• Effort: The effort required for project completion and measure in units as person-months.

These outputs are computed as a fixed number either with or without the tolerance in the class view. In reality, it is more complex than the figure, as the input to the process can be modified during the software cost estimation process.

Actual view

The actual view contains the constraints and inputs that are considered besides the cost drivers. The primary constraint is the financial constraint (the budget allocated to the project). The other constraints are manpower and data. Input such as architecture, which defines the components that made up the system and the interrelationships between these components. Companies might have software processes or existing architecture; thus, for these companies the cost estimation act as their basic estimation.

The image represents actual view

An experienced estimator will detect the inconsistency and ambiguities in the requirements. In the estimation process, the estimator will try to solve all these ambiguities by modifying the requirements. If the inconsistent or ambiguous requirements stay unsolved, it will affect the estimation accuracy.

Cost estimate method

The few important techniques or methods of cost estimate are,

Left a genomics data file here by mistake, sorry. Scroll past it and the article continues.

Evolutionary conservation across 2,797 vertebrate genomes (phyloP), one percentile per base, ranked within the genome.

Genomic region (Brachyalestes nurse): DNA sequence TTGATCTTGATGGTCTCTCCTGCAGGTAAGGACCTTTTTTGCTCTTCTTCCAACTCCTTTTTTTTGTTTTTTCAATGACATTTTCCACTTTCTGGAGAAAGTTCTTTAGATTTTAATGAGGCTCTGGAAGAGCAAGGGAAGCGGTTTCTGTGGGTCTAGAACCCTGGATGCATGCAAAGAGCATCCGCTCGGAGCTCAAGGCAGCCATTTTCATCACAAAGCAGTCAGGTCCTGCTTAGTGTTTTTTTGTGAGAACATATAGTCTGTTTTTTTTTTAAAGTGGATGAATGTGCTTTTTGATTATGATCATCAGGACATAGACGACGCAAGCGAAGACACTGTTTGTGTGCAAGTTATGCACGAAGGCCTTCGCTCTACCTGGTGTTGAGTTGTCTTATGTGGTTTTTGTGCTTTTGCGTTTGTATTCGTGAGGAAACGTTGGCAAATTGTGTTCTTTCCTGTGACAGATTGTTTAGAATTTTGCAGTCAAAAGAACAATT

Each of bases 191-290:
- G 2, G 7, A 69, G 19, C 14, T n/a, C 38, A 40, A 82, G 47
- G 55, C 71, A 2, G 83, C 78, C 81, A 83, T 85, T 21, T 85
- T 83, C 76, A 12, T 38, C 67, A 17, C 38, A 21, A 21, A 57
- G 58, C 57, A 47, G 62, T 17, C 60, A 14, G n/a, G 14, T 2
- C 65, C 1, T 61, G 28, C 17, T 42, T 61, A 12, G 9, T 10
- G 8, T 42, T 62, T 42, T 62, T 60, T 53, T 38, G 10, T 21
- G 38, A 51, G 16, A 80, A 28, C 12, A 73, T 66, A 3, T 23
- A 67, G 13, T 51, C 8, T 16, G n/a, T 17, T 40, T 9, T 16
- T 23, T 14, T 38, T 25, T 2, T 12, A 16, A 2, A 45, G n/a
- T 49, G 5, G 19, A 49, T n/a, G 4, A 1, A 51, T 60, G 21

Algorithmic/parametric model

The algorithmic model uses mathematical equations to perform the estimation. The equations are mostly based on historical data. The inputs are function point, source line of the code(SLOC), and other cost drivers. The algorithmic models are based on the cost factor selection. The algorithm model form is,

Effort = f(x1,x2,x3,….xn).

where x1, x2, x3,...., xn are the cost factor.

Cost factor

Besides the software size, there are other cost factors. The most comprehensive set of cost factors is used and proposed by Boehm et al in the COCOMO II model. These cost factors can be divided into four different kinds,

Product factor includes reliability, database size, product complexity, reusability, and documentation match to the life-cycle needs.

Personnel factor includes application experiences, analyst capability, program capability, platform experience, personal continuity, language, and tool experience.